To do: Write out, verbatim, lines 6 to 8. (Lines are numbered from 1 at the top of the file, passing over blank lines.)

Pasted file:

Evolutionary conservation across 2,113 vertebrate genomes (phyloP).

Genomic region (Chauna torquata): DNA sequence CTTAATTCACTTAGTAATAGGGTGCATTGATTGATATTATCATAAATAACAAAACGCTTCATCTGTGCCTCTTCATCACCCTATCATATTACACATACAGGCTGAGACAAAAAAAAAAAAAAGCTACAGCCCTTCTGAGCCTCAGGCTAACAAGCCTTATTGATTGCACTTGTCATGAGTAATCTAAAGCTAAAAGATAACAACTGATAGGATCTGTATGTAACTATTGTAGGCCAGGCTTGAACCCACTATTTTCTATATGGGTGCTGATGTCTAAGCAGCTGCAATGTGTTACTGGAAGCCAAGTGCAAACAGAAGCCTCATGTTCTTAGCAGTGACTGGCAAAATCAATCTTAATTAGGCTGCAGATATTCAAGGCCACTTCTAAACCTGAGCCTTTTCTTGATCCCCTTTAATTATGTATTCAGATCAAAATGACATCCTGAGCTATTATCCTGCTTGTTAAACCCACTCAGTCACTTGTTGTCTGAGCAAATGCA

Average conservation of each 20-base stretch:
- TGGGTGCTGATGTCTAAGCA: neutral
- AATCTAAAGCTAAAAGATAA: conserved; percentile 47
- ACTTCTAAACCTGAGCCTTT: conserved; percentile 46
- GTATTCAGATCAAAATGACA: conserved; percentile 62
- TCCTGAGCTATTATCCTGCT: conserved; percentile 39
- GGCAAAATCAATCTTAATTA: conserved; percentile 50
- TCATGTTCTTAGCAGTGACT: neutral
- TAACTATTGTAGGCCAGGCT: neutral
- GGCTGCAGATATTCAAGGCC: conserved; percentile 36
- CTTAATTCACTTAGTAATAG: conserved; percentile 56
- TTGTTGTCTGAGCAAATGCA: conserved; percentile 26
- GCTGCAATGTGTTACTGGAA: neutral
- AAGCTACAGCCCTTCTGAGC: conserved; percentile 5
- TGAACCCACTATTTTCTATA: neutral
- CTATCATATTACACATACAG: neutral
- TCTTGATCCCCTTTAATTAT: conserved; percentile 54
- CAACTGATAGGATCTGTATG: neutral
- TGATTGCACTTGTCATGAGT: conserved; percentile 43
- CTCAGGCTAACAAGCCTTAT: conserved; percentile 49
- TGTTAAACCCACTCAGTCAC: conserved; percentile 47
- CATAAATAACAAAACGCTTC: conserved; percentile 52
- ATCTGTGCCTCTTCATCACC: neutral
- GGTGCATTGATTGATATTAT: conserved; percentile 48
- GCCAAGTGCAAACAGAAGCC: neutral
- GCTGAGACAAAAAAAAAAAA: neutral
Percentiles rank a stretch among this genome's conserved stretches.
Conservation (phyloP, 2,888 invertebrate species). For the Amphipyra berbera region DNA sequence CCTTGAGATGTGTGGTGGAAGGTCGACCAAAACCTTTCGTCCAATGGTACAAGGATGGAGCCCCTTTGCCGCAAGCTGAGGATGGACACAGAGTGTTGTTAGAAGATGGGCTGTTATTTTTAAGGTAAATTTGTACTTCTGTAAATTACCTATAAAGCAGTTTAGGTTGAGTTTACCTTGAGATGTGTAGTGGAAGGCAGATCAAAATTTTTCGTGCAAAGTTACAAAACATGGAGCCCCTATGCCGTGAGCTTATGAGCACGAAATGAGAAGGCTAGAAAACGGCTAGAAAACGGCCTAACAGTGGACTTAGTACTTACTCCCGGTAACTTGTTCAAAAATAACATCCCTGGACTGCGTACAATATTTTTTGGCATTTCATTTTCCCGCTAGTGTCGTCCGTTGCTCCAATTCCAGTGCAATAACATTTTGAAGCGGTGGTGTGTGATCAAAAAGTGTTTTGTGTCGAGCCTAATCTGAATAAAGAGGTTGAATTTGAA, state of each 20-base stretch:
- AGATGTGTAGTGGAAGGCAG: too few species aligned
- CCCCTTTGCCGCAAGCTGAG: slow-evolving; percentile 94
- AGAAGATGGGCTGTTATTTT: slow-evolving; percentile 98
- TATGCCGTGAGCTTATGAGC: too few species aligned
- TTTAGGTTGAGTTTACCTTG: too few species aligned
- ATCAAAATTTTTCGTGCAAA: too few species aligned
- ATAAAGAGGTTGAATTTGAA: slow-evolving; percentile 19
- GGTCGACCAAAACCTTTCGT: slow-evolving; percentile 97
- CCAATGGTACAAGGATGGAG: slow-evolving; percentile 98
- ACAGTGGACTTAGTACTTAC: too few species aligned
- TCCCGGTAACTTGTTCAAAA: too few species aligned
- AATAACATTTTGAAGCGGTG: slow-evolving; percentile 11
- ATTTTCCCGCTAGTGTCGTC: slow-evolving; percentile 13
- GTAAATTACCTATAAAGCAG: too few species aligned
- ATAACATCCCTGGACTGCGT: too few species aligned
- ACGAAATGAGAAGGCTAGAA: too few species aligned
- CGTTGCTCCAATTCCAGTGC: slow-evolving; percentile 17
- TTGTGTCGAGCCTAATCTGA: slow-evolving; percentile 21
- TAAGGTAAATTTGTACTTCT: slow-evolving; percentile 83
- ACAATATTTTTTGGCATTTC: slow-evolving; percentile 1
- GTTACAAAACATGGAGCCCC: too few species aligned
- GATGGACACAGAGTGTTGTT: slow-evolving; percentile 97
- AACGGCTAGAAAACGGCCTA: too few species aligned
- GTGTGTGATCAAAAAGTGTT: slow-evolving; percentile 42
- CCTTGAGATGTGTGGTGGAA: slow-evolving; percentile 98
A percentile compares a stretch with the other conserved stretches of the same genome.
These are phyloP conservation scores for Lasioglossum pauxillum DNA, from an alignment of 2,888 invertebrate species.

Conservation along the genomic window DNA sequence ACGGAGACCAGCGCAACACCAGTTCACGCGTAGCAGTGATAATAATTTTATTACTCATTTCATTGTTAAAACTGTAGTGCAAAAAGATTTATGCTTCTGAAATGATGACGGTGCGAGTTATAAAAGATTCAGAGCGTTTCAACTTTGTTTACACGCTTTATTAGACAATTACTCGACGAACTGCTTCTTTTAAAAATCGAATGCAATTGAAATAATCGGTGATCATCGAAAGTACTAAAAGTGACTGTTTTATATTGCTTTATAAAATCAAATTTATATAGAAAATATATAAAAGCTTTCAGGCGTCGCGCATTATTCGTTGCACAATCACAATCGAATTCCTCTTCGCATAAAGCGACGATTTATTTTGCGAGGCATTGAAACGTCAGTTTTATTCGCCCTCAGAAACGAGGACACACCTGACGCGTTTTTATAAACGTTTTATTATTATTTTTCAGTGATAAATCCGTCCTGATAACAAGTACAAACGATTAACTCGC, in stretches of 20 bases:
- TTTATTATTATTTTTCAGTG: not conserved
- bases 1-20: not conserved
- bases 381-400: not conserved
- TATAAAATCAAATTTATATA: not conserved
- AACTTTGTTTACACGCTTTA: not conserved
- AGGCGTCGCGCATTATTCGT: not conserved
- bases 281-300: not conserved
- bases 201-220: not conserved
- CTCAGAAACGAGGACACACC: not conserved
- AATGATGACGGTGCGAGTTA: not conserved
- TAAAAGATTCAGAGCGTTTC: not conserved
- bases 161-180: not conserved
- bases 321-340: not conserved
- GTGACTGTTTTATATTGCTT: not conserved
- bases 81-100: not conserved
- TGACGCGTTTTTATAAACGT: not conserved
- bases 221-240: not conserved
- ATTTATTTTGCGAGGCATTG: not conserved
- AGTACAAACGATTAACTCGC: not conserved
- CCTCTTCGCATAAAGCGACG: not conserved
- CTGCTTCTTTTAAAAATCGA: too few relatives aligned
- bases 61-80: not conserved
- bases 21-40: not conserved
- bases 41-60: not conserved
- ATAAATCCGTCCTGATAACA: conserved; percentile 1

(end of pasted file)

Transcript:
- ACTTCTAAACCTGAGCCTTT: conserved; percentile 46
- GTATTCAGATCAAAATGACA: conserved; percentile 62
- TCCTGAGCTATTATCCTGCT: conserved; percentile 39